Sen. Amy Klobuchar on Tuesday’s Ticketmaster hearing and reveals her favorite Taylor Swift song

Tuesday’s Senate hearing on the ticketing industry was memorable for a number of reasons, not least because the witnesses and many (not all) of the senators were knowledgeable on the issue and defended their arguments forcefully.

A big reason for that is Sen. Amy Klobuchar (D-Mn.), who not only led the hearing with fellow Sen. Mike Lee (R-Ut.), but is also chair of the Senate Judiciary Subcommittee on Competition Policy. , Antitrust and Consumer Rights. . The hearing, titled “That’s the Ticket: Promoting Competition and Protecting Consumers in Live Entertainment,” was at least partially inspired by the Taylor Swift tour sell-out debacle in October, which left many fans waiting in virtual lines for hours, but it focused on longstanding antitrust claims against Ticketmaster, which is owned by Live Nation and controls about 70% of the ticketing market.

However, it must be emphasized that it is not Congress that can dismantle alleged monopolies, it is the Department of Justice, which is currently investigating this matter.

Senator Klobuchar met with Variety at the hearing on Wednesday afternoon; our detailed summary of Tuesday’s hearing can be found here.

How do you think the hearing was?

I think it went very well: almost everyone was prepared, which helps, and I think the witnesses made their case strongly, but not harshly. They were aggressive at times, but they weren’t trying to do a “gotcha” on witnesses. I thought they were really good and had thought about it and if they were really effective.

In your opinion, what is the main problem that makes Ticketmaster a monopoly? Is it the fact that it’s owned by Live Nation? And if the two entities split, would that solve the problem?

Well, it depends on how it’s structured, but they’re a monopoly. First of all, only in ticketing, they are a monopoly: it is 70% [of the market]. But one of the reasons the state can’t change is because of the influence they exert. Because Live Nation is also very much in the [event]-promo business, and part ownership of the venue or sort of metaphorical ownership when they sign 3, 5, 7 year contracts with venues, where virtually no other ticketing entity can compete during that time. So the fact that they can do both sides of the business allows them to get more tickets and it creates less competition. So if you separate them, it will most likely make it easier for people to get into either side.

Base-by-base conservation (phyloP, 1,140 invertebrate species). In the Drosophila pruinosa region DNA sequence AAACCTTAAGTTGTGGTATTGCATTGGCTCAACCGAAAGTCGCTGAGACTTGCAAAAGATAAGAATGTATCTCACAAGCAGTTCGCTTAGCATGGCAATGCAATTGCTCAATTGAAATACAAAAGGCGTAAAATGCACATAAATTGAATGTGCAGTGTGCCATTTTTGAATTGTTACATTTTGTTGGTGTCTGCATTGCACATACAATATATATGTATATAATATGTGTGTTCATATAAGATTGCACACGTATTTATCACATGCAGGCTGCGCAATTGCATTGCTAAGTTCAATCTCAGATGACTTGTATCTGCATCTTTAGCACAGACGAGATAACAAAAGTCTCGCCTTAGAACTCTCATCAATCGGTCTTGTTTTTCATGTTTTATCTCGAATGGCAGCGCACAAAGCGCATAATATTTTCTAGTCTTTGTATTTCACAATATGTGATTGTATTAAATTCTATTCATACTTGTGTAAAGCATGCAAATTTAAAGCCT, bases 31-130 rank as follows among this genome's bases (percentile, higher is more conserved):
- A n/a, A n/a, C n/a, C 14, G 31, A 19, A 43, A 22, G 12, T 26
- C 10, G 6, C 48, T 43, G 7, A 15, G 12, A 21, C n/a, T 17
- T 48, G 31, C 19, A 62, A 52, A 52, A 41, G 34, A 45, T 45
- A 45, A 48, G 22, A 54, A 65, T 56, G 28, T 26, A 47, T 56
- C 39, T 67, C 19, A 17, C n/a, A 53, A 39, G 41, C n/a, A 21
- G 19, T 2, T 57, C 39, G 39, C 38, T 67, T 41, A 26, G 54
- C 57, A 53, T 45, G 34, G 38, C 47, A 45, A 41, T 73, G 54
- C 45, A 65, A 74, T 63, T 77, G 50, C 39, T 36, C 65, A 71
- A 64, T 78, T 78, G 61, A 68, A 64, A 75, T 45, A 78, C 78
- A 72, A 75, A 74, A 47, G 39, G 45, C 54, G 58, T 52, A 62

Do you think the problem would be solved if the two entities were separated? What if Live Nation had to get rid of Ticketmaster?

I think it would be very useful. But it would depend on how everything is structured.

When a monopoly is dissolved, does that necessarily make things better?

Yes it would be, because [competitors] it would actually have a chance to survive and expand. A great example, albeit a long time ago, was the breakup of AT&T. At first, it was, “It’s the only phone service, it’s going to be a disaster if you split them up, it’s bad for national security,” that sort of thing. And they had a horizontal monopoly on different types of phone companies geographically in the country, and vertically on hardware and things like that. But after they broke up, even one of AT&T’s former CEOs said it made them a stronger company: It forced them to compete. And what he did for consumers was cut long distance prices massively. [phone service]and at the same time, it built the cell phone industry to a great extent, because then there was competition, other people were getting involved and [the result was] what it is today, versus the cell phone the size of a brick in the movie “Wall Street”. So that’s the idea here: there are actually historical examples of how breaking up a company can lead to more competition. And if we believe in capitalism, you want to have competition, otherwise you don’t really have capitalism, you have a monopoly situation. So that’s where I think a lot of the senators are united, and they clearly had heard stories in their areas, whether it was concerts gone bad, or tickets gone bad, or arenas trying to compete against Ticketmaster-owned arenas.

In fairness to Ticketmaster, a lot of the issues they’ve faced, from the bots and the sales that were coordinated with the artist, would be faced by anyone in that position, right?

I think we don’t know because there is no competitor. I have no doubt that a cyber attack [would come after] any company, but how would they treat you? That’s why we want competition: we don’t know. But whether it’s a Bad Bunny concert or a Springsteen concert or whatever, when you don’t have real competition, prices or fees tend to go up.

How to prevent this problem from fading away? Because this has been going on for almost 30 years.

First of all, that strong bipartisan support means something. There will be follow-up and more questions and evidence that will now go to the Department of Justice. It has been reported many, many times here that there is an ongoing DOJ investigation. [regarding Ticketmaster], and it depends on them. I can’t weigh in or know about it, but I think what we did will further that, because they’re going to have incredible testimony and information to use in their investigation. And the Google case was announced right after our hearing yesterday.

One more crucially important question, especially after all the Taylor Swift lyrical quotes in yesterday’s audience: What is your favorite Taylor Swift song?

“I knew you were trouble,” because that’s how I feel when several of our committee members walk through the door. (Laughter)

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